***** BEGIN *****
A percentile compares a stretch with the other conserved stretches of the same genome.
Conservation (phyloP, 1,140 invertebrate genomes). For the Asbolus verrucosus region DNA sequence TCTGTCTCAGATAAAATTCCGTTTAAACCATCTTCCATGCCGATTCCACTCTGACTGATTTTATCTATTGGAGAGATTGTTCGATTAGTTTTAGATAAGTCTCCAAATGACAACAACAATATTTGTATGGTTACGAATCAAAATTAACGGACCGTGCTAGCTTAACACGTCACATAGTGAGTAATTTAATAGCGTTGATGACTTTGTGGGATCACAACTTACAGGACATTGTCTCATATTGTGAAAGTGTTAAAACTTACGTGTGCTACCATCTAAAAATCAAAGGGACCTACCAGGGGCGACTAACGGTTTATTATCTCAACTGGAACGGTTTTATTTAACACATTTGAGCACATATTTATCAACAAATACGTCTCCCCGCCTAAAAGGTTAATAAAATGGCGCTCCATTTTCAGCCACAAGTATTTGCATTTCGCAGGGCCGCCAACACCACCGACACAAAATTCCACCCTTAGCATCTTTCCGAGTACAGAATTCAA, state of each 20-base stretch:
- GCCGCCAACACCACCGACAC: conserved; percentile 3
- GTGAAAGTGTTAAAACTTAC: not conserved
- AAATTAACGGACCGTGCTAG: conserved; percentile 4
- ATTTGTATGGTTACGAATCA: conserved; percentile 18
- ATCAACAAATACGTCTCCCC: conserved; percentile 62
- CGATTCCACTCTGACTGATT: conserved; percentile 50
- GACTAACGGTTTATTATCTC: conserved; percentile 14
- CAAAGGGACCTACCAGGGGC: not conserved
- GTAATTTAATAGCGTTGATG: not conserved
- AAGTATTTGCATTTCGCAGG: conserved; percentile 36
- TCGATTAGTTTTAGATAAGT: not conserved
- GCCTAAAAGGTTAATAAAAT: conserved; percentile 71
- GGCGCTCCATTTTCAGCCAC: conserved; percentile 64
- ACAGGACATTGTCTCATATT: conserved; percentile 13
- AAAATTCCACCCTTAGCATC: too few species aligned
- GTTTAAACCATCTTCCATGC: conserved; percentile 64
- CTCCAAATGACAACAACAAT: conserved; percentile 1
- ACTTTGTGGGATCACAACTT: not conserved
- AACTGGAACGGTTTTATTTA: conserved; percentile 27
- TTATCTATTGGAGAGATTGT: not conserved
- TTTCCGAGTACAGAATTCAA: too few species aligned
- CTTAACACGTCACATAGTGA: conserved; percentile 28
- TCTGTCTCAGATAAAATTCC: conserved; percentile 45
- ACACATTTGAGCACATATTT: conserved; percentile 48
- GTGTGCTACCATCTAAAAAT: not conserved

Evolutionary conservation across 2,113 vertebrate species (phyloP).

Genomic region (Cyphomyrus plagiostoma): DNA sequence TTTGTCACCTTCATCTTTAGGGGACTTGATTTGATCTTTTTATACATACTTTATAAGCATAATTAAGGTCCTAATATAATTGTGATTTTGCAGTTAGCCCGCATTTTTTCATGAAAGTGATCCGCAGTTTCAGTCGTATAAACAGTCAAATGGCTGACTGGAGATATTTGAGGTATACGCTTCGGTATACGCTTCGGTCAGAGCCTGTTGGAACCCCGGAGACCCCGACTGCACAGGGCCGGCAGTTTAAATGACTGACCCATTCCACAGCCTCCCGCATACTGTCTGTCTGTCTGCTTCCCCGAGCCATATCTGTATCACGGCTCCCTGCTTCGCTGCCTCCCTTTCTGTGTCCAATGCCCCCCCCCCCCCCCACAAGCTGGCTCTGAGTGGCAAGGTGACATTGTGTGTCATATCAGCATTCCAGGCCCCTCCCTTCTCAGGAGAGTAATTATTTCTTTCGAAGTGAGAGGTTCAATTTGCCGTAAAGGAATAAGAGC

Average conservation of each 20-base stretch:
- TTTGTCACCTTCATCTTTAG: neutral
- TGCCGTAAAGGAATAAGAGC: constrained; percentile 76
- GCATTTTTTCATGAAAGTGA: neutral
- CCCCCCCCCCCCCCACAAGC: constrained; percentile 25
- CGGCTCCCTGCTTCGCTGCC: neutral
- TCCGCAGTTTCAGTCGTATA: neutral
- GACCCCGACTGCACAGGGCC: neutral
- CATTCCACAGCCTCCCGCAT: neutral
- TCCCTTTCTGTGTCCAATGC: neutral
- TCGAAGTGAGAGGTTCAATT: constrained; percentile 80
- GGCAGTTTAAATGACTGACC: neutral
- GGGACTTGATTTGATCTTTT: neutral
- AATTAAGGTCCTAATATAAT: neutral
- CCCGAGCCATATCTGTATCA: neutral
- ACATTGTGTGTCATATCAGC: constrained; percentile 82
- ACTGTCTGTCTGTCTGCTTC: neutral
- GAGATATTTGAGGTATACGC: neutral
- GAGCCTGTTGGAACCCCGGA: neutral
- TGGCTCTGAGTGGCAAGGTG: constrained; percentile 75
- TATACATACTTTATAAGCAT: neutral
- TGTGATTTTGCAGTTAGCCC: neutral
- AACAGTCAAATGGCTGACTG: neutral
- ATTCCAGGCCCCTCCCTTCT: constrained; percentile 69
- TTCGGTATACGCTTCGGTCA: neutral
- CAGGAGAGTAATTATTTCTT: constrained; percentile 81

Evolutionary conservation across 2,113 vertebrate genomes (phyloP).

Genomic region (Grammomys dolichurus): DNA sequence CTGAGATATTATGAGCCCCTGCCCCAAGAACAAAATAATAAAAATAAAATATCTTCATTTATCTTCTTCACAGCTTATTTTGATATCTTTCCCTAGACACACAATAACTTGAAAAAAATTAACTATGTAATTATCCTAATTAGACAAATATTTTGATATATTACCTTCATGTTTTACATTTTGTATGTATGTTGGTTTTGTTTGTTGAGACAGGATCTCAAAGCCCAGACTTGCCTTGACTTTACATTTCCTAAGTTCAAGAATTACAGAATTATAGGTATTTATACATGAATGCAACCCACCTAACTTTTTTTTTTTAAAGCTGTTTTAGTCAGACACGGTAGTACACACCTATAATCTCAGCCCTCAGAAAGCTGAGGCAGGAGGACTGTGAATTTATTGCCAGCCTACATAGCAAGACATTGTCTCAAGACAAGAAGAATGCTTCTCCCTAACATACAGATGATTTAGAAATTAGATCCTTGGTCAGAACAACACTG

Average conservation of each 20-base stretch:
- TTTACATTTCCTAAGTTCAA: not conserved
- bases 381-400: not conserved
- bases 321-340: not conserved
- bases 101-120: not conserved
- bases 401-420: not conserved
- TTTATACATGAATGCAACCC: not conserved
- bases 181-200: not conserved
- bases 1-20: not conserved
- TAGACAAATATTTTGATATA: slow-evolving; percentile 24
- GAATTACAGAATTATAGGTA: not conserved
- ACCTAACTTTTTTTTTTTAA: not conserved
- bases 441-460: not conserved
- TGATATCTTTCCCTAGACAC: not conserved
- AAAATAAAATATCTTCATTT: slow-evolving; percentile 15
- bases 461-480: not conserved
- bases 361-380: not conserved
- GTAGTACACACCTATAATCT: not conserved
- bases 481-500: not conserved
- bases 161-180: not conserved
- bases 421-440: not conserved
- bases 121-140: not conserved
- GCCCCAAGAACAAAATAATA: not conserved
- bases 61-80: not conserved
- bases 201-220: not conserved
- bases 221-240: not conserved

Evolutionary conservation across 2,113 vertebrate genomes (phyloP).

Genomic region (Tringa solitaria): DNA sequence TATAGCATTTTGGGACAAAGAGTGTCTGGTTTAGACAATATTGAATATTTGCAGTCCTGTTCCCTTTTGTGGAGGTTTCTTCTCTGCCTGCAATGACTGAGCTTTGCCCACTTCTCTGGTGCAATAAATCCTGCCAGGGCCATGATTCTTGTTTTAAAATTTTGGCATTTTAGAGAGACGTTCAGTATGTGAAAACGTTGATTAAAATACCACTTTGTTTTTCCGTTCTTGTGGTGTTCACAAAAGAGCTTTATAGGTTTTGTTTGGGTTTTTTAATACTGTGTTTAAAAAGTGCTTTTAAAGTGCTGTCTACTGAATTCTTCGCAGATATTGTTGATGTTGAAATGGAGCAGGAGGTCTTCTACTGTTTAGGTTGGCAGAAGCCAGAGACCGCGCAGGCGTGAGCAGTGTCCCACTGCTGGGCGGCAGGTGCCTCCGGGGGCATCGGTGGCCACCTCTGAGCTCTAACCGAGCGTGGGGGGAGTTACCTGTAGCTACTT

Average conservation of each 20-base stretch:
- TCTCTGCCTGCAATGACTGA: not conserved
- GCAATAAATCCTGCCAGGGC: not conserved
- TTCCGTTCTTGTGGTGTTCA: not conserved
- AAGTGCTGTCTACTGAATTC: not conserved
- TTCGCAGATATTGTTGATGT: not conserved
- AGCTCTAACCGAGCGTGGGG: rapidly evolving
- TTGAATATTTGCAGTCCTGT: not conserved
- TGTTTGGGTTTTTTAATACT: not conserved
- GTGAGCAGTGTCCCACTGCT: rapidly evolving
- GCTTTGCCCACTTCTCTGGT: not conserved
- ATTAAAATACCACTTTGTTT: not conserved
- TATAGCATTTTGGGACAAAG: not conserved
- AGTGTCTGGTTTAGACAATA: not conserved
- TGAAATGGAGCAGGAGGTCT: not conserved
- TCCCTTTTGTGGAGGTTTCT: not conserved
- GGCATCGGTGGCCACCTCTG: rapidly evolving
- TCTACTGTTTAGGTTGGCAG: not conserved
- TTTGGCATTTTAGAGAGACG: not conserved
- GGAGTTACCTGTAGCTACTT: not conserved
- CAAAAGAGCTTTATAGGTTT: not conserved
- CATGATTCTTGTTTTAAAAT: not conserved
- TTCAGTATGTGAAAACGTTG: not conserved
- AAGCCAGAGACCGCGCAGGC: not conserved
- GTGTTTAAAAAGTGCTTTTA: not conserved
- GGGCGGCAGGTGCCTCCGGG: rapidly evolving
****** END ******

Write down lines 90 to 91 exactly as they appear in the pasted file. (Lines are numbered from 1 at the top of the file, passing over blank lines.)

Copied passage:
- AAGTGCTGTCTACTGAATTC: not conserved
- TTCGCAGATATTGTTGATGT: not conserved